The crankshaft phenomenon

J. Dubousset, J. A. Herring, H. Shufflebarger

Research output: Contribution to journalArticle

290 Citations (Scopus)

Abstract

We reviewed 40 spinal fusions done prior to Risser stage I for idiopathic and paralytic scoliosis to evaluate postoperative curve progression. The 39 patients who had posterior fusion alone had progressive angulation and rotation of the spine over the postoperative follow-up period. The more immature the patient, the greater the resultant progression. This progression is an inevitable consequence of continued anterior spinal growth in the presence of a posterior fusion, and occurs without pseudarthrosis or hardware failure. Younger patients may require anterior and posterior fusion to achieve stable correction.

Original languageEnglish (US)
Pages (from-to)541-550
Number of pages10
JournalJournal of Pediatric Orthopaedics
Volume9
Issue number5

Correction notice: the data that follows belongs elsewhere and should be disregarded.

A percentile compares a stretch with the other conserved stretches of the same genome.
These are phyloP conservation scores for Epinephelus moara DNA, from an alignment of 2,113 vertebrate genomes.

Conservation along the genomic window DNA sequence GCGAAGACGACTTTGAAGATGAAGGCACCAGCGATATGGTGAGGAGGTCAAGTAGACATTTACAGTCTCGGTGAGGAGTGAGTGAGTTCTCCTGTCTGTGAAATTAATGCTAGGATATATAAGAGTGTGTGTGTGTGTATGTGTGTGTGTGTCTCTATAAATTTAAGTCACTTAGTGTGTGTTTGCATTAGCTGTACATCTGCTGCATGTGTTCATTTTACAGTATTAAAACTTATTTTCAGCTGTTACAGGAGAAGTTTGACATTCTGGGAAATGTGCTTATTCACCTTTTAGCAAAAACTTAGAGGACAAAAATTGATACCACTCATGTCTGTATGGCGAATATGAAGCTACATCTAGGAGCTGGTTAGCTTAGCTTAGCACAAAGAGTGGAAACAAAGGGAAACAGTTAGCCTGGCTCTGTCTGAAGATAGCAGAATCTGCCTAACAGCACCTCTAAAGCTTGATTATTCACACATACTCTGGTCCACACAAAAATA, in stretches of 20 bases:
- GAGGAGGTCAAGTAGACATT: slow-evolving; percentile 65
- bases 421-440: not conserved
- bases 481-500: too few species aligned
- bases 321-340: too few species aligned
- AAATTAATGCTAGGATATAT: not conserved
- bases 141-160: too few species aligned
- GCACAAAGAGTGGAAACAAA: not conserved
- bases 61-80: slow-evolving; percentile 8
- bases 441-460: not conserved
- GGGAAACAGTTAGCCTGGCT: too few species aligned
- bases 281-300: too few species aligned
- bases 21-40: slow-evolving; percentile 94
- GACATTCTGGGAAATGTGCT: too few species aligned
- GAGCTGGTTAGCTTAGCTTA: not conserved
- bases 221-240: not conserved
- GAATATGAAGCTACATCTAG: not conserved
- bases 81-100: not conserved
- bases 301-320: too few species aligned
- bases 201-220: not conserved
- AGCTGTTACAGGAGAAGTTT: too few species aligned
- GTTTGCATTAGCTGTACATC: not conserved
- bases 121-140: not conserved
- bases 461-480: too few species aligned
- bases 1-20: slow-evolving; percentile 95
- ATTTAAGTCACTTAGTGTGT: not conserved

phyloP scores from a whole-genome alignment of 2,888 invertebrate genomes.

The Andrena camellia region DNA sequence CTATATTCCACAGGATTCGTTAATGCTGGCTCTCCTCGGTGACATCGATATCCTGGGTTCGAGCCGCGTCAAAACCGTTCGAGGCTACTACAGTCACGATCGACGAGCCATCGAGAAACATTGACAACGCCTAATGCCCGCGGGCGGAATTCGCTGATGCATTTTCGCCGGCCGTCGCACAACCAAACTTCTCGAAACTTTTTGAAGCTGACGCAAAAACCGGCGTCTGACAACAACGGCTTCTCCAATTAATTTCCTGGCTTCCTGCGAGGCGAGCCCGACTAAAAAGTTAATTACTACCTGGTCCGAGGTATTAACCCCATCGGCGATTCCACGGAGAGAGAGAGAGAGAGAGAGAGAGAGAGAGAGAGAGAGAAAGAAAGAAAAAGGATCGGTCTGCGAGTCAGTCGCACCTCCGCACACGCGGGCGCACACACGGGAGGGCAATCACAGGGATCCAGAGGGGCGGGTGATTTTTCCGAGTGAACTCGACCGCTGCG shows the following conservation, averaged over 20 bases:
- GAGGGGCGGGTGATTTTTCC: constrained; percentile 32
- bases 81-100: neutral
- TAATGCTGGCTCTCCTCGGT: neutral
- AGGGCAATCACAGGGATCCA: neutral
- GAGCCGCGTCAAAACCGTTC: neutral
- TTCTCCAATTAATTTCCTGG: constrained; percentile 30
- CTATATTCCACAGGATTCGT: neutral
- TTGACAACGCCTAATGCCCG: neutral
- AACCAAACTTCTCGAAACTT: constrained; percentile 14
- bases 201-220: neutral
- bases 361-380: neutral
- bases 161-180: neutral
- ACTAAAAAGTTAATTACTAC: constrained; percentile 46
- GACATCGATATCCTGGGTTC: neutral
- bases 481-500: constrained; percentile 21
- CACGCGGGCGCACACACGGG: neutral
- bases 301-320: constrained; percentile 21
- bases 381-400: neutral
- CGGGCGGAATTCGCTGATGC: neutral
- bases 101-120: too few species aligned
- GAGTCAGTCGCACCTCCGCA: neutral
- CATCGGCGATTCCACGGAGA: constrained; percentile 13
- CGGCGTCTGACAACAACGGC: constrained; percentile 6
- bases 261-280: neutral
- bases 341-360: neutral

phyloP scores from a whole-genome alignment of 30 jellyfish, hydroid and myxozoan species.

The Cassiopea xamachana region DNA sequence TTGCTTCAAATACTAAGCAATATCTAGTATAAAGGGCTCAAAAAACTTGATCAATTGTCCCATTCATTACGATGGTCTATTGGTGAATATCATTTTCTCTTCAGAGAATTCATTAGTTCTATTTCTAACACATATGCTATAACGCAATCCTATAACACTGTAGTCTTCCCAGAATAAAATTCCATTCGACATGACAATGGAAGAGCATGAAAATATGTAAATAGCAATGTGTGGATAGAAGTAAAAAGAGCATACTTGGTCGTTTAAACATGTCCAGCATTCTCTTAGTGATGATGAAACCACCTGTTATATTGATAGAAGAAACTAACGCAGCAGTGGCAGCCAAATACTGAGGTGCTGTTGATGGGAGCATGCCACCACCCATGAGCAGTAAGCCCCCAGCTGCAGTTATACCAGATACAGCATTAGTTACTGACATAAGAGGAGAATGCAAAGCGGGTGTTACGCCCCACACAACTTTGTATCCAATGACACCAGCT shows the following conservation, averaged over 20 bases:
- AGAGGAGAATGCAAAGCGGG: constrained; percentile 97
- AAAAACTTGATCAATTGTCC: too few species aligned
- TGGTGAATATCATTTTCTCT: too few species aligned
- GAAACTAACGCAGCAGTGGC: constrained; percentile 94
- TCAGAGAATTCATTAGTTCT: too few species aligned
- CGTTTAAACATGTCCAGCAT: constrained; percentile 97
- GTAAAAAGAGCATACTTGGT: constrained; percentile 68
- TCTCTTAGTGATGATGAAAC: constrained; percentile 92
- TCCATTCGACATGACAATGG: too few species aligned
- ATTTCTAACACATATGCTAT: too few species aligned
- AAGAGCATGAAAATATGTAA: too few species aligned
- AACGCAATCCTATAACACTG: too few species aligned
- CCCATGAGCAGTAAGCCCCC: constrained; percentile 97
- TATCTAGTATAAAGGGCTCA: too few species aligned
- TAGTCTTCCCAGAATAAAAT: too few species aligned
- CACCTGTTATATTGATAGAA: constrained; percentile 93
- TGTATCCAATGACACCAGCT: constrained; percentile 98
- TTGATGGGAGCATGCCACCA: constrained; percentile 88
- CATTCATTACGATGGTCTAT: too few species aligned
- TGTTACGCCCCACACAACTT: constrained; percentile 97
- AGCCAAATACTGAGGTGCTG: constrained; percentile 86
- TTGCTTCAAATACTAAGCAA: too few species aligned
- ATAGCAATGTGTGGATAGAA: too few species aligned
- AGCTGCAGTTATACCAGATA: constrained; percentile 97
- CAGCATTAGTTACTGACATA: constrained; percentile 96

StatePublished - 1989

Fingerprint

Spinal Fusion
Pseudarthrosis
Scoliosis
Spine
Growth

ASJC Scopus subject areas

  • Orthopedics and Sports Medicine
  • Pediatrics, Perinatology, and Child Health
  • Surgery

Cite this

Dubousset, J., Herring, J. A., & Shufflebarger, H. (1989). The crankshaft phenomenon. Journal of Pediatric Orthopaedics, 9(5), 541-550.

The crankshaft phenomenon. / Dubousset, J.; Herring, J. A.; Shufflebarger, H.

In: Journal of Pediatric Orthopaedics, Vol. 9, No. 5, 1989, p. 541-550.

Research output: Contribution to journalArticle

Dubousset, J, Herring, JA & Shufflebarger, H 1989, 'The crankshaft phenomenon', Journal of Pediatric Orthopaedics, vol. 9, no. 5, pp. 541-550.
Dubousset J, Herring JA, Shufflebarger H. The crankshaft phenomenon. Journal of Pediatric Orthopaedics. 1989;9(5):541-550.
Dubousset, J. ; Herring, J. A. ; Shufflebarger, H. / The crankshaft phenomenon. In: Journal of Pediatric Orthopaedics. 1989 ; Vol. 9, No. 5. pp. 541-550.
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